Major League Baseball's Hot Stove really hasn't gotten going yet, but it should fairly soon because the GM meetings were this week in Phoenix, which usually kickstarts the offseason frenzy. If we put Shohei Ohtani in a free-agent class by himself, the No. 1 bat on the market is former Cubs All-Star outfielder Cody Bellinger, and SportsLine offers odds on where he may sign.
We probably won't see Bellinger sign soon because he's such a big fish and his agent is Scott Boras, who loves dragging things out all winter if possible to try and get some last-minute owner to offer up a massive price. Boras' tactics usually work.
Boras clients usually don't give hometown discounts, so the Cubs will have to pay up to bring him back even though the franchise arguably rescued Bellinger's career. He was the 2019 NL MVP with the Dodgers but then fell off a cliff offensively for the next few years due to a shoulder injury. He had to settle for a one-year, $17.5 million "pillow contract" with the Cubbies last offseason.
That paid off big time, as the 28-year-old Bellinger hit .307/.356/.525 with 26 home runs, 97 RBIs and 20 steals in 130 games and cut his strikeout rate to a career-low 15.6% while playing his usual terrific defense in center field and first base. By all accounts, Bellinger enjoyed his season on the North Side and would be very comfortable with a return.
"There's no prediction of the future in anything," Bellinger said at the end of the season. "I really just enjoyed my time with this group of guys, with this coaching staff, playing for the Cubs organization. Wrigley Field was special."
The Cubs already made one major splash this offseason. They stunned the sport by firing popular manager David Ross and signing former Brewers manager Craig Counsell to the biggest contract in MLB history for that specific job. That clearly shows ownership is ready to spend big again after falling just short of a wild card spot this past season. The team did give Bellinger a qualifying offer worth about $20.4 million, but he naturally declined. That ensures the Cubs get a compensatory draft pick next summer if he signs with a different team.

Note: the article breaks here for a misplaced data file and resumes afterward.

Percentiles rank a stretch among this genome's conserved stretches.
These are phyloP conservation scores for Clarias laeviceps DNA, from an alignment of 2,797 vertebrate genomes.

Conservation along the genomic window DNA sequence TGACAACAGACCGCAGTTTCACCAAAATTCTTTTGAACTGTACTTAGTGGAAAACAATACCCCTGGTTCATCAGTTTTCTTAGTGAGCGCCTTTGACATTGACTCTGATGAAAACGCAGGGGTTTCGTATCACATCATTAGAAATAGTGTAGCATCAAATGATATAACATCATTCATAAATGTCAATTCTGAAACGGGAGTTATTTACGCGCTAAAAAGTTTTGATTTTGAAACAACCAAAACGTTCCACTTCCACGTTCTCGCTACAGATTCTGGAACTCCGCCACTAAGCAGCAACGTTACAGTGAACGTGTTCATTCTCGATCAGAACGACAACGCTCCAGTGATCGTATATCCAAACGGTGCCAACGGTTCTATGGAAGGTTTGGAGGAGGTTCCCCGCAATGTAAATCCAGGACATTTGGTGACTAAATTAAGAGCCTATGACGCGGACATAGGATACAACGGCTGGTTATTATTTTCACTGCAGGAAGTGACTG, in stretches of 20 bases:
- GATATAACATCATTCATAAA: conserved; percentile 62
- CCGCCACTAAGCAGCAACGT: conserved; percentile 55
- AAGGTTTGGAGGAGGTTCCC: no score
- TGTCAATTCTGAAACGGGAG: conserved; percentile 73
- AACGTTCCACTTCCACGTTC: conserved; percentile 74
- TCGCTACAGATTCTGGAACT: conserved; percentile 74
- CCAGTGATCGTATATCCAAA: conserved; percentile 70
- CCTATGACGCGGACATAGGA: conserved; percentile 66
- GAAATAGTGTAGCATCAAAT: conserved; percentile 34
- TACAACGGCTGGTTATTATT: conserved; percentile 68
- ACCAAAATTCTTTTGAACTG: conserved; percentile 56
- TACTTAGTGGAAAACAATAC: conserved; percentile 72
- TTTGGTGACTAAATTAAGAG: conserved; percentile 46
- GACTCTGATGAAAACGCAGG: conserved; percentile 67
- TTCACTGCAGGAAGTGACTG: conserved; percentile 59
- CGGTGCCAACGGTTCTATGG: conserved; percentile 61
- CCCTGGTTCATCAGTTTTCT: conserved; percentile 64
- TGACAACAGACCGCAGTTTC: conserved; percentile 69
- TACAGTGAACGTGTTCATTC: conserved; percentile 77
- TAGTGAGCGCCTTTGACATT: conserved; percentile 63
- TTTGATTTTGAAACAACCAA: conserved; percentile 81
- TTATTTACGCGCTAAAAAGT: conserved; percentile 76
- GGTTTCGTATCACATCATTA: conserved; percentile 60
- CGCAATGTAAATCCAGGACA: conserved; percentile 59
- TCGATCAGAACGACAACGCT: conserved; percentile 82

"We'd love to bring him back. We'll have a lot of conversations with him," Cubs president of baseball operations Jed Hoyer said at the end of the season. "Obviously it's going to play out for a while."
There may not be much drama here as the industry consensus is that Bellinger will either return to Chicago, return to the West Coast with the Giants (he's from Arizona) or head to New York and sign with the Yankees.
San Francisco so badly needs a gate attraction, as attendance is falling in the beautiful ballpark. The Giants lost out on Aaron Judge last offseason by a few million dollars, so they might overbid here to avoid that happening again.
The Yankees had a lot of issues in 2023 but by far the biggest was a lack of left-handed power hitting once Anthony Rizzo suffered a concussion in late May. He simply was not the same after that and was eventually shut down with post-concussion syndrome. Prior to the May 28 game in which Rizzo was hurt, he was hitting .304 with 11 home runs in 204 at-bats. He finished with 12 homers in 373 at-bats.
There's no question the Ohtani market could overlap, although it's widely expected that he lands with the Dodgers, and Bellinger is not going back to L.A. after the team released him last November.
Houston was linked to Bellinger this summer before the trade deadline when it looked like the Cubs would make a deal. Then Chicago got hot and became a buyer in the market. The Phillies could have a spot in the outfield with Bryce Harper now a full-time first baseman.
Via SportsLine oddsmakers: Which team will sign Cody Bellinger?
- Yankees +200
- Cubs +250
- Giants +400
- Astros +900
- Phillies +1000
- Red Sox +1200
- Mets +1400
- Blue Jays +1500
- Rangers +1600
- Angels +1700
- Marlins +1800
- Orioles +2000
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